5. According to two measurement tools used by the U.S. Federal Reserve, U.S. GDP growth is going to be near negligible for the fourth quarter. The Atlanta Fed’s GDP now predicts that growth will come in at a paltry 0.3% and the New York Fed’s similar indicator is showing a gain of just 0.4% in Q4. The projections seem to jibe with recent lackluster retail sales and what can only be described as modest production growth.
6. According to the Federal Reserve’s latest report on financial stability, conditions in the U.S. remain stable and the system is “resilient” despite stock market prices that are relatively high, compared to earnings, and that corporations, particularly those at the “bottom end” of the credit range continue to run up debt at record paces. The report said “The core of the financial sector appears resilient, with leverage low and funding risk limited relative to the levels of recent decades. Overall, the level of vulnerabilities in the financial system has moved little since [the May report].”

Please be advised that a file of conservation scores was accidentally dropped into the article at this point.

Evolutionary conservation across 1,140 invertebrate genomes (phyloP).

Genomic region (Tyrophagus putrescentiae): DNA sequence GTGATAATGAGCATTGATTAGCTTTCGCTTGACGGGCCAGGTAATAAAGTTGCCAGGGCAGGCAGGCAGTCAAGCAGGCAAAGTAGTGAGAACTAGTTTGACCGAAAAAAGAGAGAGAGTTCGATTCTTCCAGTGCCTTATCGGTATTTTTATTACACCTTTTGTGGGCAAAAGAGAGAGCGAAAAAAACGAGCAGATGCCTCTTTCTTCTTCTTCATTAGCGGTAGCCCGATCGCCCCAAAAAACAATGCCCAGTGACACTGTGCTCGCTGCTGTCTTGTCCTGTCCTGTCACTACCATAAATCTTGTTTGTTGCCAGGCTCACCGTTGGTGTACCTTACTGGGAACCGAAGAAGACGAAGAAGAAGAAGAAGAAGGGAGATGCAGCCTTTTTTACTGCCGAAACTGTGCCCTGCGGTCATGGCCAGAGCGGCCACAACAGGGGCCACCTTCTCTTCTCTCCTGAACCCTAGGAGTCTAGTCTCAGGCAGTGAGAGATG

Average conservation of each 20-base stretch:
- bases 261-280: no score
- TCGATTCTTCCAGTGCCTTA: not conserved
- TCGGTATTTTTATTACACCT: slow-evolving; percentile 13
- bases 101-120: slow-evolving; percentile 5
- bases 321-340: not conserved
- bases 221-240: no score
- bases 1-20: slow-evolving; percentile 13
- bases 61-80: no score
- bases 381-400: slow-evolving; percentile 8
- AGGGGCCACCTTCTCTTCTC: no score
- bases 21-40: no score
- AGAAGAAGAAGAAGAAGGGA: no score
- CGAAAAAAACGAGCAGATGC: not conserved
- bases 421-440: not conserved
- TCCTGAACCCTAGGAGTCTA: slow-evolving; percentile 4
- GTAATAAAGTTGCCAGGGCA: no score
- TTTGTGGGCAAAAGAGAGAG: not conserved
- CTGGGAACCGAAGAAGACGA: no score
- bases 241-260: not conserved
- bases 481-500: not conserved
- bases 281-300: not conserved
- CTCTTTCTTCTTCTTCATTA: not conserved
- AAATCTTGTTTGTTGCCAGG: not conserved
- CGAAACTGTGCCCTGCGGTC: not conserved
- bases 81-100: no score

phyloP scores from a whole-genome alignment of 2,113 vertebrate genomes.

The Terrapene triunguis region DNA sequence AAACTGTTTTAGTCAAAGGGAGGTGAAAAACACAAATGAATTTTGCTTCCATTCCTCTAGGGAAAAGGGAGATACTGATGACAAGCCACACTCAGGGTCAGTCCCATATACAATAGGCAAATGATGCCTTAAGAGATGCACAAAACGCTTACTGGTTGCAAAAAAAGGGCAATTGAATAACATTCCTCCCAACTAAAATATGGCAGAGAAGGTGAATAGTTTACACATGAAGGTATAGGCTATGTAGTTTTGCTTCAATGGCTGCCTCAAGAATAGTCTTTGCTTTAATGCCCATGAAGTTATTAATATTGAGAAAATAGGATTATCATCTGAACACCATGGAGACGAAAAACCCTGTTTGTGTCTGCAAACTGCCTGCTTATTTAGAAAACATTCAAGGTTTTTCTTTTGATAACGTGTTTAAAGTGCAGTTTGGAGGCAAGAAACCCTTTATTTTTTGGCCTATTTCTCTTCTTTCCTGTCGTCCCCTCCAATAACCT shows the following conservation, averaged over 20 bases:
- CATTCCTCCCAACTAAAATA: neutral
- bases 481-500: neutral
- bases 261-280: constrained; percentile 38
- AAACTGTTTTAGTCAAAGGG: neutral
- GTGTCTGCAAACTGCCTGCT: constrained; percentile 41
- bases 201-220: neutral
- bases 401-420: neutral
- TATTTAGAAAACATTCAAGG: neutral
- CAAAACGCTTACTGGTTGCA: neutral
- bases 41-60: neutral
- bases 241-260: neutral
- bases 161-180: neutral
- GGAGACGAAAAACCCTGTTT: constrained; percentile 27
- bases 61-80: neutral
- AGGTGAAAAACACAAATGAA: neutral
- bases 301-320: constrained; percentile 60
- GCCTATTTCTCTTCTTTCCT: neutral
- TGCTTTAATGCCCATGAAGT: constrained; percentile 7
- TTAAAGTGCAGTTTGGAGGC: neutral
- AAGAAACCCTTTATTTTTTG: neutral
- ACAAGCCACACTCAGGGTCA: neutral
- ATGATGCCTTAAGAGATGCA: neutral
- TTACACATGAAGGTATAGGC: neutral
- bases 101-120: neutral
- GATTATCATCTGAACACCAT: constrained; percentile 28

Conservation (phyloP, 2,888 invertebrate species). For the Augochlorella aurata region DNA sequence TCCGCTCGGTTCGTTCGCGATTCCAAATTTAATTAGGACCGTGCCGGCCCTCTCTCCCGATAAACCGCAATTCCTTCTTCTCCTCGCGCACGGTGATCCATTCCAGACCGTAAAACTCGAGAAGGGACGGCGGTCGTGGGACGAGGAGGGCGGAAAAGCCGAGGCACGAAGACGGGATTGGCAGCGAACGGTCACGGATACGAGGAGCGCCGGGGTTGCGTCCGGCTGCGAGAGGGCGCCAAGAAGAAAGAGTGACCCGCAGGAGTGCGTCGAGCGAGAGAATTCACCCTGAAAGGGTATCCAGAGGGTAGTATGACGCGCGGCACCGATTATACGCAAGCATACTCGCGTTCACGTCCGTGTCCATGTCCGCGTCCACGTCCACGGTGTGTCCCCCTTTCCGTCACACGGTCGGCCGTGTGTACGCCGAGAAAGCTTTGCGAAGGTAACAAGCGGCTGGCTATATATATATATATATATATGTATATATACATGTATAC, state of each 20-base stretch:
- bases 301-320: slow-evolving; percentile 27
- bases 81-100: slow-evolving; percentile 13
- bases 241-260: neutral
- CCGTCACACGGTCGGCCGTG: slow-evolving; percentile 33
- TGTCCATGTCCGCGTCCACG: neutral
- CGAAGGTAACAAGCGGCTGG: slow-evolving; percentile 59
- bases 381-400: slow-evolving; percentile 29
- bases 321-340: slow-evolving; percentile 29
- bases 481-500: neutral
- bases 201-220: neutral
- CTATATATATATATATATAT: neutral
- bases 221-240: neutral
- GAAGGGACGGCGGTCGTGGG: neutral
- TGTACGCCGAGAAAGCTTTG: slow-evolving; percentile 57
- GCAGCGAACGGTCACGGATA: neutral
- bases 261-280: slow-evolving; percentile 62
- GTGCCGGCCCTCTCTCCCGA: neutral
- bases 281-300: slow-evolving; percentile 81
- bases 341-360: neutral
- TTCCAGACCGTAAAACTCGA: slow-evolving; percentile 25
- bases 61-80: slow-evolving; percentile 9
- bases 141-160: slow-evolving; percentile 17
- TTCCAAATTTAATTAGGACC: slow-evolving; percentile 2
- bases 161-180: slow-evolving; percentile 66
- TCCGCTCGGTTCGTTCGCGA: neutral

7. The ongoing protests in Hong Kong turned violent once again this week as a police officer shot a 21-year old protestor three times, sending him to the hospital in critical condition. In a separate incident, police said some “rioters” had poured a “flammable liquid” on an unidentified man and set him on fire. That man is also in critical condition at a hospital but police made no mention of arrests in the case. The protests, which have grown from a focused protest against a single proposed piece of legislation regarding extradition into wider and more violent anti-government demonstrations, have been going on for months and Hong Kong leader Carrie Lam said on Monday that the escalating violence has “exceeded the protesters’ demands for democracy” and that any demonstrators should be considered “the people’s enemy”. Fears are growing that Beijing may take the drastic step of sending military troops into Hong Kong in an attempt to control the situation.